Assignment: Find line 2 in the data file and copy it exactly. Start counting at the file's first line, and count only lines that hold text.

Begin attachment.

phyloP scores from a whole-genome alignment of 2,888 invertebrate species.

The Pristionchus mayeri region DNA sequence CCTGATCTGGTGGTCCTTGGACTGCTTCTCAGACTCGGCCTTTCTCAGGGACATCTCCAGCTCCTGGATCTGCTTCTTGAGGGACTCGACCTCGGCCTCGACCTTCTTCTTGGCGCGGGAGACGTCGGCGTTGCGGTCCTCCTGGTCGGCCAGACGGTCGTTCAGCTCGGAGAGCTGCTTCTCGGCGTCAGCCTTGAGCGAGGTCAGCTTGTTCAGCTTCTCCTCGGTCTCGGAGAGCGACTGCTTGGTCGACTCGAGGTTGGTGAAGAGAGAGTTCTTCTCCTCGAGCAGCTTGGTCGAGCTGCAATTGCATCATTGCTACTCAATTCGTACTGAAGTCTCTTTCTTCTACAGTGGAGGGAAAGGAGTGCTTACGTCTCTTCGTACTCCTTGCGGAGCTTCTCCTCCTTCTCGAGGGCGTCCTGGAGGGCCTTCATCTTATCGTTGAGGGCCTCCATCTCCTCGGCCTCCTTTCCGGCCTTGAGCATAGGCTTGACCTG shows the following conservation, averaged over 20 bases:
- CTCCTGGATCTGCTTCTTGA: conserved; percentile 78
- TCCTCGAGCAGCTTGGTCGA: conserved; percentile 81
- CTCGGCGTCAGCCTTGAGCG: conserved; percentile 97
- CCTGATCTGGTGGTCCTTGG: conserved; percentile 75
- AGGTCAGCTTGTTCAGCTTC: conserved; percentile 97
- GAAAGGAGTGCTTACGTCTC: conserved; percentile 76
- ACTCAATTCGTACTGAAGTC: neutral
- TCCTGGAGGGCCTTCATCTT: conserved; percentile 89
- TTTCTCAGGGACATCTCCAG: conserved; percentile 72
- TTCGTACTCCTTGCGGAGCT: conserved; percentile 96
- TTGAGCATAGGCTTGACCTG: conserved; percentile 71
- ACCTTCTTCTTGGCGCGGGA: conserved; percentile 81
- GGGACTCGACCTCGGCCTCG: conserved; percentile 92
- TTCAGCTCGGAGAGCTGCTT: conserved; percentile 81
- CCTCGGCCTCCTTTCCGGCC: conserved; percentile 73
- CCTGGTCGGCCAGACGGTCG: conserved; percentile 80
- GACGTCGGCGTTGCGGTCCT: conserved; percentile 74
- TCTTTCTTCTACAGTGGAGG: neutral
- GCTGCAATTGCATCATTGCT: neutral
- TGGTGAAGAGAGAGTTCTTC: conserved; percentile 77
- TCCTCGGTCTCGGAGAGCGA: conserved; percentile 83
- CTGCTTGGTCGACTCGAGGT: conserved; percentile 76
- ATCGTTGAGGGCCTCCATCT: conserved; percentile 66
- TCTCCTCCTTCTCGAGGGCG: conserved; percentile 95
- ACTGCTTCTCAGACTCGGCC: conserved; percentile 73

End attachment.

The Pristionchus mayeri region DNA sequence CCTGATCTGGTGGTCCTTGGACTGCTTCTCAGACTCGGCCTTTCTCAGGGACATCTCCAGCTCCTGGATCTGCTTCTTGAGGGACTCGACCTCGGCCTCGACCTTCTTCTTGGCGCGGGAGACGTCGGCGTTGCGGTCCTCCTGGTCGGCCAGACGGTCGTTCAGCTCGGAGAGCTGCTTCTCGGCGTCAGCCTTGAGCGAGGTCAGCTTGTTCAGCTTCTCCTCGGTCTCGGAGAGCGACTGCTTGGTCGACTCGAGGTTGGTGAAGAGAGAGTTCTTCTCCTCGAGCAGCTTGGTCGAGCTGCAATTGCATCATTGCTACTCAATTCGTACTGAAGTCTCTTTCTTCTACAGTGGAGGGAAAGGAGTGCTTACGTCTCTTCGTACTCCTTGCGGAGCTTCTCCTCCTTCTCGAGGGCGTCCTGGAGGGCCTTCATCTTATCGTTGAGGGCCTCCATCTCCTCGGCCTCCTTTCCGGCCTTGAGCATAGGCTTGACCTG shows the following conservation, averaged over 20 bases: